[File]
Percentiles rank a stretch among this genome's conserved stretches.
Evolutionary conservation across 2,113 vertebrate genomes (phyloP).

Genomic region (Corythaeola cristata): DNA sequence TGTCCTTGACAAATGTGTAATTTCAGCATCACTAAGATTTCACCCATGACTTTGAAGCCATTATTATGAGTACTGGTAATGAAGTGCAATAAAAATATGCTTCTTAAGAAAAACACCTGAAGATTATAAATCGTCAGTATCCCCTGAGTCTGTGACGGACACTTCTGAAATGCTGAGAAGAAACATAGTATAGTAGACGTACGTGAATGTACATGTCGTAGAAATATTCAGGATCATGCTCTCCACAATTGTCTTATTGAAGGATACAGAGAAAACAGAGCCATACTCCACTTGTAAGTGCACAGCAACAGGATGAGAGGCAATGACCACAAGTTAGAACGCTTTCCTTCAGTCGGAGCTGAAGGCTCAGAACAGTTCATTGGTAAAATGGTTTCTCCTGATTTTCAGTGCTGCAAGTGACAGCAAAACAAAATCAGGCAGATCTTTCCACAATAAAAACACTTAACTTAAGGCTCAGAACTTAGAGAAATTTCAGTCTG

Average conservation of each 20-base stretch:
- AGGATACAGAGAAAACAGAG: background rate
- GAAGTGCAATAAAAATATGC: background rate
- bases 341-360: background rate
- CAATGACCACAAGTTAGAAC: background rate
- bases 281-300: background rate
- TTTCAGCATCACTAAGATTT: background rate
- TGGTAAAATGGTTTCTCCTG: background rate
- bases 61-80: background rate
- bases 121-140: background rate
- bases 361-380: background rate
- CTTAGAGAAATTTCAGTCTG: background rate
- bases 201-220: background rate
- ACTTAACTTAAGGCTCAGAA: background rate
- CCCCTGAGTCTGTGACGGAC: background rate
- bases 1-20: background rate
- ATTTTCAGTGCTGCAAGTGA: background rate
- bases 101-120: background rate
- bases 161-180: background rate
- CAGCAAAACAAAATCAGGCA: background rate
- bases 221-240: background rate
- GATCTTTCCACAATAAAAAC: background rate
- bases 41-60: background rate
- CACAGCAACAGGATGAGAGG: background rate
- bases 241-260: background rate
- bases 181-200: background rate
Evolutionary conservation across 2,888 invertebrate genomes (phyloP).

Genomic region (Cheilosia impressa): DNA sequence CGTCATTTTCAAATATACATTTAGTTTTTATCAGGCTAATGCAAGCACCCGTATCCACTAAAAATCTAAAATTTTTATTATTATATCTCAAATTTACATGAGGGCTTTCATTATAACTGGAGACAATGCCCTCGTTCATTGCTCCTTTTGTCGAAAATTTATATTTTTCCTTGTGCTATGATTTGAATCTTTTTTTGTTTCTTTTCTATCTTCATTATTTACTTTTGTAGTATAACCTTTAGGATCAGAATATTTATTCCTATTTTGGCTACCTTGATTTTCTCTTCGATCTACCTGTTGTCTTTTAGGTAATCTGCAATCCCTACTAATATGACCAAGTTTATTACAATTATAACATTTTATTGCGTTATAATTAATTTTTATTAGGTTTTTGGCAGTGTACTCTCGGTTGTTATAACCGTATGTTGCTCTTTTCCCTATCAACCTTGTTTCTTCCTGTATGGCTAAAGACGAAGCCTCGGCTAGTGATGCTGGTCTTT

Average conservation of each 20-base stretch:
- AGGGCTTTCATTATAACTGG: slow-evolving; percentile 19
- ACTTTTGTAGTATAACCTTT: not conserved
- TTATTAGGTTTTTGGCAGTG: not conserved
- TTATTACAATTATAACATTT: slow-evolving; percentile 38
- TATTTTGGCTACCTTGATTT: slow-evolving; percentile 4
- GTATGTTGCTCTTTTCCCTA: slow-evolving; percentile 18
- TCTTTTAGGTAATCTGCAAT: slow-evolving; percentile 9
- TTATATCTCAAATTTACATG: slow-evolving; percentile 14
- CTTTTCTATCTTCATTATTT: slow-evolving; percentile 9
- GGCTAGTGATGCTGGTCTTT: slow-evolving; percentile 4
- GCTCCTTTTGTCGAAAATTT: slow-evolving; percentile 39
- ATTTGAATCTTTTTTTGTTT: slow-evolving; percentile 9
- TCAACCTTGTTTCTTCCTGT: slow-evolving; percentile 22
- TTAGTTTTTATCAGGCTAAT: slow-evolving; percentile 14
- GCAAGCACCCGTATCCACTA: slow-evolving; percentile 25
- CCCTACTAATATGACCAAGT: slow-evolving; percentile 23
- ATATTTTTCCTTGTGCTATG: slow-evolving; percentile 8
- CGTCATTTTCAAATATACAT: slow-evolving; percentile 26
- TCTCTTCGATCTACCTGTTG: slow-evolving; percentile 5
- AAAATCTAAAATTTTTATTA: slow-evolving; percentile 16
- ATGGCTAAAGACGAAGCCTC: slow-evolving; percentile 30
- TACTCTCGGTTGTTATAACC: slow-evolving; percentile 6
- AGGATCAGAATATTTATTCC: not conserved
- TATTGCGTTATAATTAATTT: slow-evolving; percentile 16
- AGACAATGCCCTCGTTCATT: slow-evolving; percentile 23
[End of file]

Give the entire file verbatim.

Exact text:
Percentiles rank a stretch among this genome's conserved stretches.
Evolutionary conservation across 2,113 vertebrate genomes (phyloP).

Genomic region (Corythaeola cristata): DNA sequence TGTCCTTGACAAATGTGTAATTTCAGCATCACTAAGATTTCACCCATGACTTTGAAGCCATTATTATGAGTACTGGTAATGAAGTGCAATAAAAATATGCTTCTTAAGAAAAACACCTGAAGATTATAAATCGTCAGTATCCCCTGAGTCTGTGACGGACACTTCTGAAATGCTGAGAAGAAACATAGTATAGTAGACGTACGTGAATGTACATGTCGTAGAAATATTCAGGATCATGCTCTCCACAATTGTCTTATTGAAGGATACAGAGAAAACAGAGCCATACTCCACTTGTAAGTGCACAGCAACAGGATGAGAGGCAATGACCACAAGTTAGAACGCTTTCCTTCAGTCGGAGCTGAAGGCTCAGAACAGTTCATTGGTAAAATGGTTTCTCCTGATTTTCAGTGCTGCAAGTGACAGCAAAACAAAATCAGGCAGATCTTTCCACAATAAAAACACTTAACTTAAGGCTCAGAACTTAGAGAAATTTCAGTCTG

Average conservation of each 20-base stretch:
- AGGATACAGAGAAAACAGAG: background rate
- GAAGTGCAATAAAAATATGC: background rate
- bases 341-360: background rate
- CAATGACCACAAGTTAGAAC: background rate
- bases 281-300: background rate
- TTTCAGCATCACTAAGATTT: background rate
- TGGTAAAATGGTTTCTCCTG: background rate
- bases 61-80: background rate
- bases 121-140: background rate
- bases 361-380: background rate
- CTTAGAGAAATTTCAGTCTG: background rate
- bases 201-220: background rate
- ACTTAACTTAAGGCTCAGAA: background rate
- CCCCTGAGTCTGTGACGGAC: background rate
- bases 1-20: background rate
- ATTTTCAGTGCTGCAAGTGA: background rate
- bases 101-120: background rate
- bases 161-180: background rate
- CAGCAAAACAAAATCAGGCA: background rate
- bases 221-240: background rate
- GATCTTTCCACAATAAAAAC: background rate
- bases 41-60: background rate
- CACAGCAACAGGATGAGAGG: background rate
- bases 241-260: background rate
- bases 181-200: background rate
Evolutionary conservation across 2,888 invertebrate genomes (phyloP).

Genomic region (Cheilosia impressa): DNA sequence CGTCATTTTCAAATATACATTTAGTTTTTATCAGGCTAATGCAAGCACCCGTATCCACTAAAAATCTAAAATTTTTATTATTATATCTCAAATTTACATGAGGGCTTTCATTATAACTGGAGACAATGCCCTCGTTCATTGCTCCTTTTGTCGAAAATTTATATTTTTCCTTGTGCTATGATTTGAATCTTTTTTTGTTTCTTTTCTATCTTCATTATTTACTTTTGTAGTATAACCTTTAGGATCAGAATATTTATTCCTATTTTGGCTACCTTGATTTTCTCTTCGATCTACCTGTTGTCTTTTAGGTAATCTGCAATCCCTACTAATATGACCAAGTTTATTACAATTATAACATTTTATTGCGTTATAATTAATTTTTATTAGGTTTTTGGCAGTGTACTCTCGGTTGTTATAACCGTATGTTGCTCTTTTCCCTATCAACCTTGTTTCTTCCTGTATGGCTAAAGACGAAGCCTCGGCTAGTGATGCTGGTCTTT

Average conservation of each 20-base stretch:
- AGGGCTTTCATTATAACTGG: slow-evolving; percentile 19
- ACTTTTGTAGTATAACCTTT: not conserved
- TTATTAGGTTTTTGGCAGTG: not conserved
- TTATTACAATTATAACATTT: slow-evolving; percentile 38
- TATTTTGGCTACCTTGATTT: slow-evolving; percentile 4
- GTATGTTGCTCTTTTCCCTA: slow-evolving; percentile 18
- TCTTTTAGGTAATCTGCAAT: slow-evolving; percentile 9
- TTATATCTCAAATTTACATG: slow-evolving; percentile 14
- CTTTTCTATCTTCATTATTT: slow-evolving; percentile 9
- GGCTAGTGATGCTGGTCTTT: slow-evolving; percentile 4
- GCTCCTTTTGTCGAAAATTT: slow-evolving; percentile 39
- ATTTGAATCTTTTTTTGTTT: slow-evolving; percentile 9
- TCAACCTTGTTTCTTCCTGT: slow-evolving; percentile 22
- TTAGTTTTTATCAGGCTAAT: slow-evolving; percentile 14
- GCAAGCACCCGTATCCACTA: slow-evolving; percentile 25
- CCCTACTAATATGACCAAGT: slow-evolving; percentile 23
- ATATTTTTCCTTGTGCTATG: slow-evolving; percentile 8
- CGTCATTTTCAAATATACAT: slow-evolving; percentile 26
- TCTCTTCGATCTACCTGTTG: slow-evolving; percentile 5
- AAAATCTAAAATTTTTATTA: slow-evolving; percentile 16
- ATGGCTAAAGACGAAGCCTC: slow-evolving; percentile 30
- TACTCTCGGTTGTTATAACC: slow-evolving; percentile 6
- AGGATCAGAATATTTATTCC: not conserved
- TATTGCGTTATAATTAATTT: slow-evolving; percentile 16
- AGACAATGCCCTCGTTCATT: slow-evolving; percentile 23